Brisingr: The Inheritance Cycle, Book 3

Book review by
Matt Berman, Common Sense Media
Brisingr: The Inheritance Cycle, Book 3 Book Poster Image
Overlong but exciting; gorier than the first two.
Parents recommendPopular with kids

Parents say

age 13+
Based on 8 reviews

Kids say

age 11+
Based on 43 reviews

A lot or a little?

The parents' guide to what's in this book.

Positive messages

The main characters will go to any lengths to protect those they love and defeat evil. The society in this world has clearly defined gender roles, but they don't preclude women from fighting.

Violence

Lots. Many bloody battles, with large numbers of deaths (including that of a major character) and injuries (including some that are self-inflicted), many described: beheadings, disembowelments, snapping of necks and spines, limbs lopped off, pecking out of eyes, whipping, piles of bodies, spurting blood, drinking of blood, chunks of flesh (several times described as "meat") and brain matter, and more. Some of this is described using very graphic metaphors: "his skin split like an overripe berry," etc.

Sex

A mention of groping a maid; intercourse is implied in several scenes; some kissing; an oblique, bawdy joke about a bridegroom.

Language

The term "bastard" is used correctly.

Consumerism
Drinking, drugs & smoking

Drinking of mead and wine; pipe smoking.

What parents need to know

Parents need to know that the gore factor is very high and frequent here, even higher than the previous books in the series. Expect piles of bodies and graphic descriptions of things like beheadings and disembowelment amidst the many battles. There is also some mild sexual innuendo.

User Reviews

Adult Written byshehan December 26, 2008

Eragon is a little Reckless, but is my kind of guy!

If you liked the first two books, READ THIS!!! It is amazing!
Adult Written byDarkAgentE April 18, 2018

Better than the 1st two!

Pick up this bad boy, if you love the 1st two books in the series. It's got more gore, more action, more magic, and more epic battles than the 1st two! It... Continue reading
Teen, 15 years old Written byWitrin January 2, 2010

Don't waste your time.

In a nutshell, this book is turgid, bloated, and unrewarding. The protagonist, Eragon, is the textbook definition of psychopathic, murdering innocent coerced so... Continue reading
Teen, 14 years old Written bylogan.malf22 March 29, 2010

OK for twelve and up, but to see the important parts of the story requires more maturity.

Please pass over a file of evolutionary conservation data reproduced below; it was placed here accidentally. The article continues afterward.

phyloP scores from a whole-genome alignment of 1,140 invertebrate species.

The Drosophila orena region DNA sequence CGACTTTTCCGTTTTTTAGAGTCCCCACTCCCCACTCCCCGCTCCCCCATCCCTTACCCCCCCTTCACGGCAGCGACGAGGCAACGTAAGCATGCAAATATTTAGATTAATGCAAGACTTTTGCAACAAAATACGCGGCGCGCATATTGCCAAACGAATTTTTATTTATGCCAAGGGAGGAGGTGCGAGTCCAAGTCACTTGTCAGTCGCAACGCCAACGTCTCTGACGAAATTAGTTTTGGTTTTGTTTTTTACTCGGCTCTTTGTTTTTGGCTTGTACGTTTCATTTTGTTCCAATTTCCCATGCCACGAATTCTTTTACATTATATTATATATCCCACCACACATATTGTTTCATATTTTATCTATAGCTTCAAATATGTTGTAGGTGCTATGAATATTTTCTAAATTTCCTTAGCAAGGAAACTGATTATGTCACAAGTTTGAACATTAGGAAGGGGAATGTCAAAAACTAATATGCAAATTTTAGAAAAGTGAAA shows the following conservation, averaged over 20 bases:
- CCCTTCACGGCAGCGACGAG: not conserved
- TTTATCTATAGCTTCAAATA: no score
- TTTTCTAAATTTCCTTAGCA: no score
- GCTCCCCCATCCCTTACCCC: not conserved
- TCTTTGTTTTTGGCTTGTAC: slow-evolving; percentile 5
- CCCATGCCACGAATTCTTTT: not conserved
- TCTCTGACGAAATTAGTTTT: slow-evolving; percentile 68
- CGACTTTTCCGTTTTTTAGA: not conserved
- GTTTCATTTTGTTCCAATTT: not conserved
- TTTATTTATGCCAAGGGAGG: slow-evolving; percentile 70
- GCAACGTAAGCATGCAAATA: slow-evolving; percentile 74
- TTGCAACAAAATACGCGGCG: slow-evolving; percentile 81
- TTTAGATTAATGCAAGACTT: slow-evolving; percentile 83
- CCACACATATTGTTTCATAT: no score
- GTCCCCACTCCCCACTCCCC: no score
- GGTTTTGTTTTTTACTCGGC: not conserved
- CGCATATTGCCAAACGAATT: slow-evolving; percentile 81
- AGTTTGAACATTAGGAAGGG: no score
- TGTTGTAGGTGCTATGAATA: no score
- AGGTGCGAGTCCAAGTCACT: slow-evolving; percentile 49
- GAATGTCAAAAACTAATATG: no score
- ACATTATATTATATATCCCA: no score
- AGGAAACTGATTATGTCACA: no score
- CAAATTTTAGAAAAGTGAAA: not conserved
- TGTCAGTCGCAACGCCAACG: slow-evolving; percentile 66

Not as much sexual content as the last on, mostly just violence. A very enjoyable book for young teens, but some of the harder to notice topics require more ma... Continue reading

What's the story?

Eragon and Saphira struggle to fulfill the promises they have made: to help Roran rescue Katrina from the Ra'zac, to keep the Varden united and obey Nasuada, to complete their training with the elves, to repair the Dwarves' star sapphire, to undo their spell on Elva, to support Orik, and to avenge Hrothgar, Garrow, and Kvistor.

Is it any good?

Young author Christopher Paolini continues to grow as a writer, and his story has an ability to capture and hold his readers' attentions even over the far-too-long expanse of his longest novel yet. His characters, settings, and action set-pieces are vivid and continue to thrill, and there is no doubt that this third book in what is now planned to be a four-book series will sell well and please many of his fans.

But his decision, presumably approved by his editors, to extend the trilogy to four books has given his propensity for self-indulgence free rein. The actual plot here warrants perhaps 250-300 pages. The rest is spent in what can only be described as showing off. He loves flaunting his vocabulary in lengthy, unnecessary descriptions: in one scene, for instance, where a bunch of men are ringing bells, he divides them in two just so that he can describe half of them "producing a dolorous cacophony of notes" while the other half "cause iron tongues to crash against iron throats and emit a mournful clamor." He continues to include sophomoric bull-sessions that run to dozens of pages, and he seems incapable of doing a bit of research without foisting it all on the reader: for example, his description of the forging of a sword takes up an entire 16-page chapter. Paolini is a very good writer, and has the talent to be a great one -- all he needs is the discipline.

Talk to your kids about ...

  • Families can talk about the concept of promises. Why do we make promises? What purpose do they serve? When is it acceptable to break a promise? What should we do when promises conflict? Why does Eragon make so many promises?

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